Click here to view the Android documentation about the difference between brand and manufacturer.
The human-friendly name of the device model. This is the name that people would typically use to refer to the device rather than a programmatic model identifier. This value of this field may be null if it cannot be determined.
Android only. The specific configuration or name of the industrial design. It represents the device's name when it was designed during manufacturing into mass production. On Android, it corresponds to Build.DEVICE. On web and iOS, this value is null.
Android only. The device's overall product name chosen by the device implementer containing the development name or code name of the device. Corresponds to Build.PRODUCT. On web and iOS, this value is null.
The device's total memory, in bytes. This is the total memory accessible to the kernel, but not necessarily to a single app. This is basically the amount of RAM the device has, not including below-kernel fixed allocations like DMA buffers, RAM for the baseband CPU, etc… On web, this value is null.
A list of supported processor architecture versions. The device expects the binaries it runs to be compiled for one of these architectures. This value is null if the supported architectures could not be determined, particularly on web.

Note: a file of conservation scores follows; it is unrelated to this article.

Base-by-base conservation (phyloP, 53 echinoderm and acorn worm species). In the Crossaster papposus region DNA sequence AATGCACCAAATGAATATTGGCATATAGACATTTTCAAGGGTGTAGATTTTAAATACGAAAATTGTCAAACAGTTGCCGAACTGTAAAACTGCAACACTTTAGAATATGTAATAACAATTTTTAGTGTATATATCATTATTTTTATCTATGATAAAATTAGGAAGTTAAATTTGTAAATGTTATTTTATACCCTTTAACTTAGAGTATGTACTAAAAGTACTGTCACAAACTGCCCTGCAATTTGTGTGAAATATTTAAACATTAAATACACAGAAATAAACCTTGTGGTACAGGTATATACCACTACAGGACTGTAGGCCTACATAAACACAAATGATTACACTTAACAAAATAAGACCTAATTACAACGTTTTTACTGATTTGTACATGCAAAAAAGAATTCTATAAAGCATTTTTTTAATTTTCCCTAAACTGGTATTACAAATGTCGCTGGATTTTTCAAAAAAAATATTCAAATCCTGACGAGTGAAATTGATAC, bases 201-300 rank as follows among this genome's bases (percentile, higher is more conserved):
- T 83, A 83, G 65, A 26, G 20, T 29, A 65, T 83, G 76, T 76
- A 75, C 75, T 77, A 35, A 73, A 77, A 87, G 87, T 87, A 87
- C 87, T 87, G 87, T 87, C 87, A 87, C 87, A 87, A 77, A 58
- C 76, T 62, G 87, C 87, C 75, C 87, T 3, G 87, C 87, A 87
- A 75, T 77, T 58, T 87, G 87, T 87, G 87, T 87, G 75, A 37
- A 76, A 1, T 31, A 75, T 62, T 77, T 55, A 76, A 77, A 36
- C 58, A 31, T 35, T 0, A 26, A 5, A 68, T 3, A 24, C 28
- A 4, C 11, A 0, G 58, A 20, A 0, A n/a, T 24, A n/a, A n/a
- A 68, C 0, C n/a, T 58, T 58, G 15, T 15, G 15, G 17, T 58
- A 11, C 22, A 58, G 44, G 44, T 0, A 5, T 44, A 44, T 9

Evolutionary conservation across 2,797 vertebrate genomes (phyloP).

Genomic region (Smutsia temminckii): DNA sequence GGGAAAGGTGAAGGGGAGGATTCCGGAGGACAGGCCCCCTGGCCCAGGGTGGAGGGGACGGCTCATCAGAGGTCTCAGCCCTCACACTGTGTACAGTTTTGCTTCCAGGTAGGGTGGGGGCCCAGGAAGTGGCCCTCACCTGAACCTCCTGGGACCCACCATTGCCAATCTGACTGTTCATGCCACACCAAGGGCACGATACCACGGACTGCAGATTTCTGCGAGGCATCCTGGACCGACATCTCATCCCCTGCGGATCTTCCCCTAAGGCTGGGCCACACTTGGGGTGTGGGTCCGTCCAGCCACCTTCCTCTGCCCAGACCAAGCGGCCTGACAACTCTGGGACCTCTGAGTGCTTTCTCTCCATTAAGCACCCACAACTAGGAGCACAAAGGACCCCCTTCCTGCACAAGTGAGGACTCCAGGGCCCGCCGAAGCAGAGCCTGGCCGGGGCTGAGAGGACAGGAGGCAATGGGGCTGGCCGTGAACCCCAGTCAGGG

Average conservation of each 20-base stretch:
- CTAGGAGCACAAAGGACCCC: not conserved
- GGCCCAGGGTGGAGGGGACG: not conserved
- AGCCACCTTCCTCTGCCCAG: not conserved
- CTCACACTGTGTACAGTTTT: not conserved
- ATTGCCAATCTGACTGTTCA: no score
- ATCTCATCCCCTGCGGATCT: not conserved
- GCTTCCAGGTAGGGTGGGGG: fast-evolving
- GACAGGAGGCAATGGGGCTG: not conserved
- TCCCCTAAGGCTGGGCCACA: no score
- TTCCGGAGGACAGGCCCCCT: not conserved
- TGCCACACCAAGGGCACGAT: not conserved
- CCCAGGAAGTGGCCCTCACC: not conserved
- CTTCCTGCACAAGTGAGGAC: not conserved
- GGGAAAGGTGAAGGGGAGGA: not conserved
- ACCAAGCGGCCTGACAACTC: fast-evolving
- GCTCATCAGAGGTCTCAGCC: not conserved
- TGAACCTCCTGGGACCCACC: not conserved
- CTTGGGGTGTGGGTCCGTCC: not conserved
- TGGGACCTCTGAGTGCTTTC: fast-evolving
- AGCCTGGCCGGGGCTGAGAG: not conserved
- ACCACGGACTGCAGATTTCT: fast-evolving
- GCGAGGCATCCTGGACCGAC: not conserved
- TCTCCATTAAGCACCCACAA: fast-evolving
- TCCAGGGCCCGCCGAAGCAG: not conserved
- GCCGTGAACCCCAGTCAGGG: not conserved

The build ID of the OS that more precisely identifies the version of the OS. On Android, this corresponds to Build.DISPLAY (not Build.ID) and currently is a string as described here. On iOS, this corresponds to kern.osversion and is the detailed OS version sometimes displayed next to the more human-readable version. On web, this value is null.
Android only. The Android SDK version of the software currently running on this hardware device. This value never changes while a device is booted, but it may increase when the hardware manufacturer provides an OS update. See here to see all possible version codes and corresponding versions. On web and iOS, this value is null.
On Android, for devices other than TVs, the device type is determined by the screen resolution (screen diagonal size), so the result may not be completely accurate. If the screen diagonal length is between 3" and 6.9", the method returns DeviceType.PHONE. For lengths between 7" and 18", the method returns DeviceType.TABLET. Otherwise, the method returns DeviceType.UNKNOWN.
Gets the uptime since the last reboot of the device, in milliseconds.
Returns a promise that resolves to a number that represents the milliseconds since last reboot. Android devices dp not count time spent in deep sleep. On web, this throws an UnavailabilityError.
await Device.getUptimeAsync();// 4371054
Android only. Returns the maximum amount of memory that the Java VM will attempt to use. If there is no inherent limit then Number.MAX_SAFE_INTEGER is returned.
Returns a promise that resolves to the maximum available memory that the Java vm will use, in bytes. On iOS and web, this throws an UnavailabilityError.
await Device.getMaxMemoryAsync();// 402653184